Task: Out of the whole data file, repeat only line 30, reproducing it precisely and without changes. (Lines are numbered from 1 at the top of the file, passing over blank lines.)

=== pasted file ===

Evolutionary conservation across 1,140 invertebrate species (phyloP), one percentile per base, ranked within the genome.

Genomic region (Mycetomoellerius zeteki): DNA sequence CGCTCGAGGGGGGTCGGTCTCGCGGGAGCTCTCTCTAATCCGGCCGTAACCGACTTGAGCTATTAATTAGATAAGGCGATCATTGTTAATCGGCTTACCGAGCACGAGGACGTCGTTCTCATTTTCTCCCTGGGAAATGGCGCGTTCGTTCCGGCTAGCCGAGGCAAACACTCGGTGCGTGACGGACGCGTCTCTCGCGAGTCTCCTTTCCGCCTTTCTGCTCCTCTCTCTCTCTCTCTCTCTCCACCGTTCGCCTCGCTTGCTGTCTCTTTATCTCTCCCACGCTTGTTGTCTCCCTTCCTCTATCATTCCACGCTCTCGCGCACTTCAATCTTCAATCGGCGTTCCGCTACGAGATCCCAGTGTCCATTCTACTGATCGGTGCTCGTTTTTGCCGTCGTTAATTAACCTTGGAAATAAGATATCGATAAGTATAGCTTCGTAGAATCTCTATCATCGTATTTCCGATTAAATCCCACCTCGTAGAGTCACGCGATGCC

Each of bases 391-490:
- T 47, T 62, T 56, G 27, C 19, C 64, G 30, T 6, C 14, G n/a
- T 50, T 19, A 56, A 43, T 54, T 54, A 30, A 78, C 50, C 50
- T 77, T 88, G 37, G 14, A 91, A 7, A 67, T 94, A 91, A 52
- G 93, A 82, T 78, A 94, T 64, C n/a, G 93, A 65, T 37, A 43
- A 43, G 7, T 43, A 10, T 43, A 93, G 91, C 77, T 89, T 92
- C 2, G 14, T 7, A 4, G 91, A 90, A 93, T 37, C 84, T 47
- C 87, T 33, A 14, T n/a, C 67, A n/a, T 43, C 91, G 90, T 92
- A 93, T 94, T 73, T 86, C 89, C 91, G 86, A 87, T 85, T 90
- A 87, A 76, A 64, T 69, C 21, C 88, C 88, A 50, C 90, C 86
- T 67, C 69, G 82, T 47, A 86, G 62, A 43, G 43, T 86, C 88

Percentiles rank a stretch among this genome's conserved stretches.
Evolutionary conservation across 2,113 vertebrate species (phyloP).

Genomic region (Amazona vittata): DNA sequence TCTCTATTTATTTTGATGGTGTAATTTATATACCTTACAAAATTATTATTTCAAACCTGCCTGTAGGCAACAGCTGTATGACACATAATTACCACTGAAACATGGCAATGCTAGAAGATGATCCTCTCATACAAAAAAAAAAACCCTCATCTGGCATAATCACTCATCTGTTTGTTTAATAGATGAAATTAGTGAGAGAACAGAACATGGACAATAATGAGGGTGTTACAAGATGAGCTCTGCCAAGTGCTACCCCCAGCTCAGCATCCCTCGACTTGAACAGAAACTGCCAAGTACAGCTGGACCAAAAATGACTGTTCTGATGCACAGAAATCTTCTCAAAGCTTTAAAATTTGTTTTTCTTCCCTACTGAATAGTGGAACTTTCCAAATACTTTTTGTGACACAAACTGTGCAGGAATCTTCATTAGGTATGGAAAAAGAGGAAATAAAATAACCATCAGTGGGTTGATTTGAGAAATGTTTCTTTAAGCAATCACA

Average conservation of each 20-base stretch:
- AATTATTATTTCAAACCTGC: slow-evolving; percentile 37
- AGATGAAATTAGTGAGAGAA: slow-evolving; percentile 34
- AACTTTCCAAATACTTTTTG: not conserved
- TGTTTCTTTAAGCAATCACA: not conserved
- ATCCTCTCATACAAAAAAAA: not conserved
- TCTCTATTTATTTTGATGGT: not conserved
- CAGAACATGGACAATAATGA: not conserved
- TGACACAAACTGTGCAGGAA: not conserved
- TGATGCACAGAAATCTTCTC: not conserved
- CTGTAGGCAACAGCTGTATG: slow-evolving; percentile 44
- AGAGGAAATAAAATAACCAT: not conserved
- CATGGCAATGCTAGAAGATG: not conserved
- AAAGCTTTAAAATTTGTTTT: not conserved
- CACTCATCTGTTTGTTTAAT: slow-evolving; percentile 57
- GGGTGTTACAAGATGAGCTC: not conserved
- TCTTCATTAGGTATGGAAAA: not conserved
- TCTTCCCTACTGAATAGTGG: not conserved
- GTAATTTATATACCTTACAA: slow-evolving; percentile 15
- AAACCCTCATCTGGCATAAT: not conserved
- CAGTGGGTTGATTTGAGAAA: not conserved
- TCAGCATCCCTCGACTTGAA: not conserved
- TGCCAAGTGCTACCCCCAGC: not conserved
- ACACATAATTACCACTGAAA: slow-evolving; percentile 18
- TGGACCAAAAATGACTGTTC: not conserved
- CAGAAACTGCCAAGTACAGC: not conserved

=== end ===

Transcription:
- AAAGCTTTAAAATTTGTTTT: not conserved